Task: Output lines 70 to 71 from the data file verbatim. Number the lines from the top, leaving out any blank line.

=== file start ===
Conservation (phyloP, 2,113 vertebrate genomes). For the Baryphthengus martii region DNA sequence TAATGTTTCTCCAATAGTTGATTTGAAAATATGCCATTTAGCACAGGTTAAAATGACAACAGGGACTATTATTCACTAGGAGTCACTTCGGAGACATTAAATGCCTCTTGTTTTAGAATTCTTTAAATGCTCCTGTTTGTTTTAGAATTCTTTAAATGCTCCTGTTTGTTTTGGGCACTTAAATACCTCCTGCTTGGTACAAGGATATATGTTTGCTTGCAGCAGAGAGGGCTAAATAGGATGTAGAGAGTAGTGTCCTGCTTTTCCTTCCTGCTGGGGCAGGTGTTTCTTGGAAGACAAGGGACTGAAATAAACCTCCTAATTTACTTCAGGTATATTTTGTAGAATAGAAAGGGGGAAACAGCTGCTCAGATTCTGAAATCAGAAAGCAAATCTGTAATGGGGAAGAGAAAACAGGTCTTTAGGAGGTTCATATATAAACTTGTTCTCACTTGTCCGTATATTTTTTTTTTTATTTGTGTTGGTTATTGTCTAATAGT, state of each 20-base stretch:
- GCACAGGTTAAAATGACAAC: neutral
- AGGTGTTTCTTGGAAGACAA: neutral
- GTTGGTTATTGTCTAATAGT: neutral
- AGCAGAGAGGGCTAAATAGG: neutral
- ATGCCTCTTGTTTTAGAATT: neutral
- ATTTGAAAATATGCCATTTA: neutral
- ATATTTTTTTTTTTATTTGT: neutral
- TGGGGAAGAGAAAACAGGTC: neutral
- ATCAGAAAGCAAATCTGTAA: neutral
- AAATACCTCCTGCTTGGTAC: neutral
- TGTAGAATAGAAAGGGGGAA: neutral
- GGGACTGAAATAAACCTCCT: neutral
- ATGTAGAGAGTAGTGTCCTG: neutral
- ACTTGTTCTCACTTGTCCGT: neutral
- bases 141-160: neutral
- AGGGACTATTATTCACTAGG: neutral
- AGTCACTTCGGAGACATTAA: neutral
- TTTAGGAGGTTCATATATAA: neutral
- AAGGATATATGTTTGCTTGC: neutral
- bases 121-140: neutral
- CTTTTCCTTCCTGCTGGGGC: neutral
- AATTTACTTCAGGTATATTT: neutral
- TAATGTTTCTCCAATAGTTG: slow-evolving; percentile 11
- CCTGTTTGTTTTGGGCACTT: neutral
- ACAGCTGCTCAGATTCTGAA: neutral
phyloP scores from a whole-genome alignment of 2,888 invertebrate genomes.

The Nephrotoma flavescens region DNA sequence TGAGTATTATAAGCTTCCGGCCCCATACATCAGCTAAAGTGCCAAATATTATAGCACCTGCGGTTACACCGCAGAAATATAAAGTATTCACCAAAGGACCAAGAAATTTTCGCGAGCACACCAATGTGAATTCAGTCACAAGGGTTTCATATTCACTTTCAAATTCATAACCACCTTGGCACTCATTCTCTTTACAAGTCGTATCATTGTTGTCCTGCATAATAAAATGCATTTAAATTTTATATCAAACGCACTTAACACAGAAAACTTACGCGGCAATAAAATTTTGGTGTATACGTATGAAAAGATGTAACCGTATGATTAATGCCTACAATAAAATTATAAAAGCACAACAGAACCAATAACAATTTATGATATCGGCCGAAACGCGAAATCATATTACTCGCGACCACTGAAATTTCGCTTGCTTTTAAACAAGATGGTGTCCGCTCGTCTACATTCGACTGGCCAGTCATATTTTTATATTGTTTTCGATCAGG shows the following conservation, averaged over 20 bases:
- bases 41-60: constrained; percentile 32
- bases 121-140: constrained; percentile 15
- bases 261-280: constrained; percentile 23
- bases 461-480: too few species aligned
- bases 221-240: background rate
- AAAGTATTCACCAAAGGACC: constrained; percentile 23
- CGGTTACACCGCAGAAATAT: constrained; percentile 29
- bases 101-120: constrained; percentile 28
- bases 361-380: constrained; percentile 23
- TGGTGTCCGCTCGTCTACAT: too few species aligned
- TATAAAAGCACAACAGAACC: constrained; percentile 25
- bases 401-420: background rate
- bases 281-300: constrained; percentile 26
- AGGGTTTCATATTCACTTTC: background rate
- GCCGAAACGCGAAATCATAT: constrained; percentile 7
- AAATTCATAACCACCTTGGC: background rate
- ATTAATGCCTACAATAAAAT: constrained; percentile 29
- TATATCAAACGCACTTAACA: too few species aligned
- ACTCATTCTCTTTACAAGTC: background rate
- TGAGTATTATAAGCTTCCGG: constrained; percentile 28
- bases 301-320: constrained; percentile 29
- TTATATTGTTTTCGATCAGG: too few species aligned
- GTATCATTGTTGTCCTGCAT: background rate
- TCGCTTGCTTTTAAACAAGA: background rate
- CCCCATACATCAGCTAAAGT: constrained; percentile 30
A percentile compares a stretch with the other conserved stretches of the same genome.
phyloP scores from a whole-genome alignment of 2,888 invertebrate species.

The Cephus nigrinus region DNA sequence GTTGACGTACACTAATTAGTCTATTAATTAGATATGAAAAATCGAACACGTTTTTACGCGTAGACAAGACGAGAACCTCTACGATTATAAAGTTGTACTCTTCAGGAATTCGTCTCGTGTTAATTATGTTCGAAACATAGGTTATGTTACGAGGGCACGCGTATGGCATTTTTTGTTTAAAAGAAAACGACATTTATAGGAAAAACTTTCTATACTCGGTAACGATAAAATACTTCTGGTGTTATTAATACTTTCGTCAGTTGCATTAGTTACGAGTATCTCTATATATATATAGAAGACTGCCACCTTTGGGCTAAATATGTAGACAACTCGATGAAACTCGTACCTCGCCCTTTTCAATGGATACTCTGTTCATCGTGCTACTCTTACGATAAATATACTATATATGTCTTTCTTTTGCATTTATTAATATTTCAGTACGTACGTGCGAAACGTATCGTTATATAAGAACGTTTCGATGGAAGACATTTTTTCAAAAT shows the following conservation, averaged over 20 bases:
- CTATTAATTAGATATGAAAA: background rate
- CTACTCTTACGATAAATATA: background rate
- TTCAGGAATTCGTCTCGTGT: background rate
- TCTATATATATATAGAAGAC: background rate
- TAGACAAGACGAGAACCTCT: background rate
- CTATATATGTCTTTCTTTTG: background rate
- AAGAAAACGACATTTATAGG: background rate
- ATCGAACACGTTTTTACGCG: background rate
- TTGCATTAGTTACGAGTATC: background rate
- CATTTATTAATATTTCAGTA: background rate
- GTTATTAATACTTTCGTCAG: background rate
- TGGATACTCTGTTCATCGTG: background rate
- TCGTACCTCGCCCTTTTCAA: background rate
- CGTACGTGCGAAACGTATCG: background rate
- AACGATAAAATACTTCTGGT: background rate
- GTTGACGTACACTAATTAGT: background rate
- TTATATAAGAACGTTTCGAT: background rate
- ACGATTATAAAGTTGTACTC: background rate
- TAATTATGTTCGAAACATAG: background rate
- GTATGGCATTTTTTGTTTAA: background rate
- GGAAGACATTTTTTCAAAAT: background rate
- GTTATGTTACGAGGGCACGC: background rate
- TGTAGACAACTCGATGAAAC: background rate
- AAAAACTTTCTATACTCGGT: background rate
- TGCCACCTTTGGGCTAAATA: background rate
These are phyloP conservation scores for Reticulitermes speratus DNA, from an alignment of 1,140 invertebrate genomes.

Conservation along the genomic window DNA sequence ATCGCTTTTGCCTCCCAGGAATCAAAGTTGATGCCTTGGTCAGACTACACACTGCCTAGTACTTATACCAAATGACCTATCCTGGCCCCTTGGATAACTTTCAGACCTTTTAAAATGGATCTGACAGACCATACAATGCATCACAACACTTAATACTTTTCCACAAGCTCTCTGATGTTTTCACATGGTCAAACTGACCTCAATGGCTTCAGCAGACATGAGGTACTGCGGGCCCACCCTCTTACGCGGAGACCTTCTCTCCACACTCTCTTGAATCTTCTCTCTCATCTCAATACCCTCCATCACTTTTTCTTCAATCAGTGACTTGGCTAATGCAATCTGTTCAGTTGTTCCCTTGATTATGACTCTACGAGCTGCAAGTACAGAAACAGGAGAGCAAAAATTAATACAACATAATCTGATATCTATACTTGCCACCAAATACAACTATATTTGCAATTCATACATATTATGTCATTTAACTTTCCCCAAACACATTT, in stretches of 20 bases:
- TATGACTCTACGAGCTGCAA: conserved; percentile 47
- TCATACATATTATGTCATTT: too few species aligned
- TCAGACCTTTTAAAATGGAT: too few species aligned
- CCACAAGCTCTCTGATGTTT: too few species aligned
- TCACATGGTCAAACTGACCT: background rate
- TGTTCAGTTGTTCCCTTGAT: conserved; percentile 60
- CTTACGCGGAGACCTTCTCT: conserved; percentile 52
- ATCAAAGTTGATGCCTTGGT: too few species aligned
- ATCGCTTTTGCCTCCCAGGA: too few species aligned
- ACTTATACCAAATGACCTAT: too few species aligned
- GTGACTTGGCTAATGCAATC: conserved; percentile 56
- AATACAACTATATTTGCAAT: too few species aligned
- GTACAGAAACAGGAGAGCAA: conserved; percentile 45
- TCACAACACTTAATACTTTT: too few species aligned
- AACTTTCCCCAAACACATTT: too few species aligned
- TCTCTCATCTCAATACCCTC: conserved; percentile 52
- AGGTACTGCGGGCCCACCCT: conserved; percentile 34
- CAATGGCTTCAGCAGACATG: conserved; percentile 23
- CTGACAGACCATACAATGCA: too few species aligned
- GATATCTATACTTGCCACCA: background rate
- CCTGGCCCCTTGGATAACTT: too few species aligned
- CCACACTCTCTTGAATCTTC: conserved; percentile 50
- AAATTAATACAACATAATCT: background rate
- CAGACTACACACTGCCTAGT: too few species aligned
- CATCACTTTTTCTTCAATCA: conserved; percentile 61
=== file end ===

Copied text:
- CGTACGTGCGAAACGTATCG: background rate
- AACGATAAAATACTTCTGGT: background rate